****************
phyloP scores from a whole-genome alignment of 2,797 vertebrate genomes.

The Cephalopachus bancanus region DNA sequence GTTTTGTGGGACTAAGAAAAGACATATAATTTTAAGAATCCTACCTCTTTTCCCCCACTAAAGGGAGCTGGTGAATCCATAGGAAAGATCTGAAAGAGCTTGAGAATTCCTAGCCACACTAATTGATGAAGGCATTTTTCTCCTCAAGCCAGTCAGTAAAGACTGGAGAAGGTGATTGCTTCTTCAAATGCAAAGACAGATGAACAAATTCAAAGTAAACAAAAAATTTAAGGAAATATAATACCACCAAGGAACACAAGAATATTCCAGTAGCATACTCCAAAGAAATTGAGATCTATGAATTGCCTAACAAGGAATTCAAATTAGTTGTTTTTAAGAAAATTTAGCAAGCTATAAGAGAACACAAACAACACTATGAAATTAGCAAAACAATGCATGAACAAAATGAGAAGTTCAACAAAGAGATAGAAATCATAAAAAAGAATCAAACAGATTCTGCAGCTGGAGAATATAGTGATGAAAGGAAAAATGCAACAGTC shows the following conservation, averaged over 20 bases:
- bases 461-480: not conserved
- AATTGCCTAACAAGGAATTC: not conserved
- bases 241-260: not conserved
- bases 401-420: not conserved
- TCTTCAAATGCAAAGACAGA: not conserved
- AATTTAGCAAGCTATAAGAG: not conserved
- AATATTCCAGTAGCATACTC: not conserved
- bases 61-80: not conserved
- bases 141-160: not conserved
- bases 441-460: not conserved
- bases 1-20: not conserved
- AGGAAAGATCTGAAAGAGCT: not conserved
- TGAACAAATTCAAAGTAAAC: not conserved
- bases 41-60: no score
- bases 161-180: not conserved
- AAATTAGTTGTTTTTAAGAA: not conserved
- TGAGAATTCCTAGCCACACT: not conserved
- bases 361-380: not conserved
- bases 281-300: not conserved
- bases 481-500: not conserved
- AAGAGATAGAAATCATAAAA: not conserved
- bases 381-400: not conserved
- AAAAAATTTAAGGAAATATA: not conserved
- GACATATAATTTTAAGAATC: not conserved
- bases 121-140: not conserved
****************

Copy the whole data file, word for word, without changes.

phyloP scores from a whole-genome alignment of 2,797 vertebrate genomes.

The Cephalopachus bancanus region DNA sequence GTTTTGTGGGACTAAGAAAAGACATATAATTTTAAGAATCCTACCTCTTTTCCCCCACTAAAGGGAGCTGGTGAATCCATAGGAAAGATCTGAAAGAGCTTGAGAATTCCTAGCCACACTAATTGATGAAGGCATTTTTCTCCTCAAGCCAGTCAGTAAAGACTGGAGAAGGTGATTGCTTCTTCAAATGCAAAGACAGATGAACAAATTCAAAGTAAACAAAAAATTTAAGGAAATATAATACCACCAAGGAACACAAGAATATTCCAGTAGCATACTCCAAAGAAATTGAGATCTATGAATTGCCTAACAAGGAATTCAAATTAGTTGTTTTTAAGAAAATTTAGCAAGCTATAAGAGAACACAAACAACACTATGAAATTAGCAAAACAATGCATGAACAAAATGAGAAGTTCAACAAAGAGATAGAAATCATAAAAAAGAATCAAACAGATTCTGCAGCTGGAGAATATAGTGATGAAAGGAAAAATGCAACAGTC shows the following conservation, averaged over 20 bases:
- bases 461-480: not conserved
- AATTGCCTAACAAGGAATTC: not conserved
- bases 241-260: not conserved
- bases 401-420: not conserved
- TCTTCAAATGCAAAGACAGA: not conserved
- AATTTAGCAAGCTATAAGAG: not conserved
- AATATTCCAGTAGCATACTC: not conserved
- bases 61-80: not conserved
- bases 141-160: not conserved
- bases 441-460: not conserved
- bases 1-20: not conserved
- AGGAAAGATCTGAAAGAGCT: not conserved
- TGAACAAATTCAAAGTAAAC: not conserved
- bases 41-60: no score
- bases 161-180: not conserved
- AAATTAGTTGTTTTTAAGAA: not conserved
- TGAGAATTCCTAGCCACACT: not conserved
- bases 361-380: not conserved
- bases 281-300: not conserved
- bases 481-500: not conserved
- AAGAGATAGAAATCATAAAA: not conserved
- bases 381-400: not conserved
- AAAAAATTTAAGGAAATATA: not conserved
- GACATATAATTTTAAGAATC: not conserved
- bases 121-140: not conserved